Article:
It is only a matter of time before the battle lines being drawn come into effect. Between those who have doggedly chosen a side and those who waffle between sides depending on how much it benefits them, the house is in considerable disarray. Sybil’s death cast a long shadow. Everybody looks at her and Branson’s baby as if they cannot imagine a being so pure, so free of intentions.
Downton Abbey is the social experiment par excellence, answering the pressing question, “What matters most to me?” Many viewers will admire the family upstairs — their hair, their games, their elegant ways and “flapper flair”. How can we help it, we’re shamelessly pinterested in such things! What we feel for those below might be an indulgent humor, perhaps pity; this we will find virtuous, as if pity had anything to do with compassion. Nevertheless, the social upheavals and injustices affected hired help the most. What the war had done to unite them only death can accomplish now, striking them all equally and without preference.
It ruins the cathartic effect if we demand too much of our entertainment, but Downton Abbey must provide a few things if it is to keep our attention through any more tense dinner gatherings.
First, Matthew must be soiled somehow, even if that would be more painful to watch than anything. I suspect being caught masturbating somewhere on the grounds would do the trick, which would also do us a favor by rendering Lady Mary mute forever. We should allow Lady Edith to be happy for the length of an entire episode. Mrs. Crawley should wear bloomers. The stock market should crash a few years early, or else Downton should burn to the ground, whichever smokes Lord Grantham out first.
Recent developments do beg the question, however: what will happen next? Fellowes had a good thing going when he threatened his characters with removal from Downton, a plot twist all too easily avoided by Matthew's money. Bates and Anna have been reunited, and Matthew and Mary are wed. At this point, it seems that most roadblocks have been sidestepped or overturned, which can only mean one thing: "winter is coming."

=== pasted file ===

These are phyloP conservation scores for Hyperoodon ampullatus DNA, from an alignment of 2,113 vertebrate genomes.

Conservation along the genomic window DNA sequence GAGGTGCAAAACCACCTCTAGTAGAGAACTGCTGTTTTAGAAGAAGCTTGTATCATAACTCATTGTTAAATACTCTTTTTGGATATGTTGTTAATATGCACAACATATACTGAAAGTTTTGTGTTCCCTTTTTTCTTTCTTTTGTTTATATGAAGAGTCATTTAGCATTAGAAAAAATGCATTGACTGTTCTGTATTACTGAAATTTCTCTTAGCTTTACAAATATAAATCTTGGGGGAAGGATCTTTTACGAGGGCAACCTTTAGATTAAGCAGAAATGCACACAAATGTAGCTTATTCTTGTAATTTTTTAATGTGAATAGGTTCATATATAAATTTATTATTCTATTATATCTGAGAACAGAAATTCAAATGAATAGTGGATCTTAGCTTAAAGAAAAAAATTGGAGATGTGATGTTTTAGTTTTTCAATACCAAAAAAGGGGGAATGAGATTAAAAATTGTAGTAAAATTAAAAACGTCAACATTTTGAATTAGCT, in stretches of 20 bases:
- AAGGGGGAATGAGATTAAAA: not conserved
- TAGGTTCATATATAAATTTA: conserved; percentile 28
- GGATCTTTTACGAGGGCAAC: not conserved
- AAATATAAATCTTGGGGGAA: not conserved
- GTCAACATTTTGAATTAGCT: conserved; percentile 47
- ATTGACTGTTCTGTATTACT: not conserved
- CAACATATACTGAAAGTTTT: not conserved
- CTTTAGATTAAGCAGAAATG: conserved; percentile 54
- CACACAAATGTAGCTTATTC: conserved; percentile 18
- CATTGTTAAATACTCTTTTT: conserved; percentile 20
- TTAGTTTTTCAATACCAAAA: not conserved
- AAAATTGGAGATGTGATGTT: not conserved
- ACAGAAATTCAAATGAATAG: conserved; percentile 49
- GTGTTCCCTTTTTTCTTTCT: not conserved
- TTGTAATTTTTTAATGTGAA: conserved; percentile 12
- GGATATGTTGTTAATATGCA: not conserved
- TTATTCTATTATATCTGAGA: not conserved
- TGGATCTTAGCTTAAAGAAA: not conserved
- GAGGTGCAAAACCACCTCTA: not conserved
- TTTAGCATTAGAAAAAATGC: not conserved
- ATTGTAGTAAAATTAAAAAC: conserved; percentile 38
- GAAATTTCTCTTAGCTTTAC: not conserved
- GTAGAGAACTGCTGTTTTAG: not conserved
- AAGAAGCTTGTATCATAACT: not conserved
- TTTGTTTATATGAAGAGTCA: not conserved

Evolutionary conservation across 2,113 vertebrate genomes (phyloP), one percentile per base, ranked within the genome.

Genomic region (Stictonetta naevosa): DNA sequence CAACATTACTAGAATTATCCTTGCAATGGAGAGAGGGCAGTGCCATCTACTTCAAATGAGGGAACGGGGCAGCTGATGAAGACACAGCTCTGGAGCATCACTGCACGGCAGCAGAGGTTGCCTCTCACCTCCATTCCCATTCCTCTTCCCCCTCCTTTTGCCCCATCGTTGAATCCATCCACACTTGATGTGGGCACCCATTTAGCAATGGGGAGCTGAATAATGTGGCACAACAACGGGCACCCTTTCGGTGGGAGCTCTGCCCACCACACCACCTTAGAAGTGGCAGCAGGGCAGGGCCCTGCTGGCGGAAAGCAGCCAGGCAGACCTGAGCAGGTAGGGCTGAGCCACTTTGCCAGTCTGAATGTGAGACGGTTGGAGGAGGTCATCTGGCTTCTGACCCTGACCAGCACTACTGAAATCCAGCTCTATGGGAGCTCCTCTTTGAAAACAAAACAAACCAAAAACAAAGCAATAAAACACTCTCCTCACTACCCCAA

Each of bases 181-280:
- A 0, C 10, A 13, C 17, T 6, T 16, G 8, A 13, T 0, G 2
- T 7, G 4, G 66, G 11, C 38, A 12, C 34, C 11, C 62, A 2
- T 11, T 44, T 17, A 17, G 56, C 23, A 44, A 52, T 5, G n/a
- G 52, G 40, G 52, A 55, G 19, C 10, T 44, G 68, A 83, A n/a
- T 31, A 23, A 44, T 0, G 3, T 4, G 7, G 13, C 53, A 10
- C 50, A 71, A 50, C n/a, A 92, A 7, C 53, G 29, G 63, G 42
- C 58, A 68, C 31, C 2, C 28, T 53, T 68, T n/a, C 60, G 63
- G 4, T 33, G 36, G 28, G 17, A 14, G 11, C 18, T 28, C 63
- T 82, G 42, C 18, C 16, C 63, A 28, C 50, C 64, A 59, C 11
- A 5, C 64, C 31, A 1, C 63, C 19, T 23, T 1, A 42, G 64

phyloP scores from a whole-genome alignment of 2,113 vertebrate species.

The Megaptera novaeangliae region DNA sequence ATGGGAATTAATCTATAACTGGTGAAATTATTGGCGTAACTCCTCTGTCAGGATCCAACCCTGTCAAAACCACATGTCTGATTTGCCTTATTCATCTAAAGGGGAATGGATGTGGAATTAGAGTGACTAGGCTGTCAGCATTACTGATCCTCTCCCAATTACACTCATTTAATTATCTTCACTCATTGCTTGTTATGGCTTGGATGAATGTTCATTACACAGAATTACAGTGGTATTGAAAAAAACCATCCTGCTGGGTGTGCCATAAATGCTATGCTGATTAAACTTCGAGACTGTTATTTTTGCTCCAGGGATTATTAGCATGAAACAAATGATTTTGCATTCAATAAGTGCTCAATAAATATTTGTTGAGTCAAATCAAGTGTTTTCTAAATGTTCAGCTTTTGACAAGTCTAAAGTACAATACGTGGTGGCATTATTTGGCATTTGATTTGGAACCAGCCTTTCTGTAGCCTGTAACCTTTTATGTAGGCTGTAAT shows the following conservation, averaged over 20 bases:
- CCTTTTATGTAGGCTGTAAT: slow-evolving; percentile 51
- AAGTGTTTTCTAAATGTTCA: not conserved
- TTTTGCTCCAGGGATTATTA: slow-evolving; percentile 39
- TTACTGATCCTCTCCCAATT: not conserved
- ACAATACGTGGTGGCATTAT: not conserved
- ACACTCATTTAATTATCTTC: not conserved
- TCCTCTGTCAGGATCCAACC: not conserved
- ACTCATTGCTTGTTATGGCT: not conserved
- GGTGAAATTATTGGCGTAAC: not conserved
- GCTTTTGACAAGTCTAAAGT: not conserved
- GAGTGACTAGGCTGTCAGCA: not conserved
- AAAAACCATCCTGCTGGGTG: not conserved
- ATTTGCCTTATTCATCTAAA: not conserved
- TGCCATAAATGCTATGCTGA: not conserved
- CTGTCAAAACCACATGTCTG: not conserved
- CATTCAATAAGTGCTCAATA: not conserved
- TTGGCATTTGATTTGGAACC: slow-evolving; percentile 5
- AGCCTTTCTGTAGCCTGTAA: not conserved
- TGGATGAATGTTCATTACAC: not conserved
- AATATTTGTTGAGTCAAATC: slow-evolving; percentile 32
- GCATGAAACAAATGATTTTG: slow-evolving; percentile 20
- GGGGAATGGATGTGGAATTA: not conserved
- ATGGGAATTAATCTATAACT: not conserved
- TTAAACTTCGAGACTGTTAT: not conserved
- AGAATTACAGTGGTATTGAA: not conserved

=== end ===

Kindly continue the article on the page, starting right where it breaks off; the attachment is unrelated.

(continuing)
Bates is exonerated of his crimes once Anna finds proof that the late Mrs. Bates committed suicide in order to incriminate him. When he returns to the house, it means trouble for Thomas, whose position as the lord’s valet is immediately called into question. O'Brien's elaborate plan to rid Downton of Thomas nearly succeeds when Alfred catches him trying to kiss the new footman, Jimmy, and all hell breaks loose. It appears that nothing will be able to keep Thomas at Downton any longer. Threats of a bad reference make his future prospects grim, at which point Lord Grantham intervenes for no conceivable reason other than the House's big cricket game is coming up and Thomas is the best pitcher. Once again, the lord of the house has unknowingly assisted in either its ruin or salvation. We won't know for sure until next month.
You can't help but feel for Thomas. He's a selfish opportunist, but he has shown more consistently than any other character that he will spare nothing, not even his reputation, in the quest for his own happiness. That gives me hope for Downton.
Kara VanderBijl is the senior editor of This Recording. She is a writer living in Chicago. She last wrote in these pages about living near Vasquez Rocks. She tumbls here and twitters here. You can find an archive of her writing on This Recording here.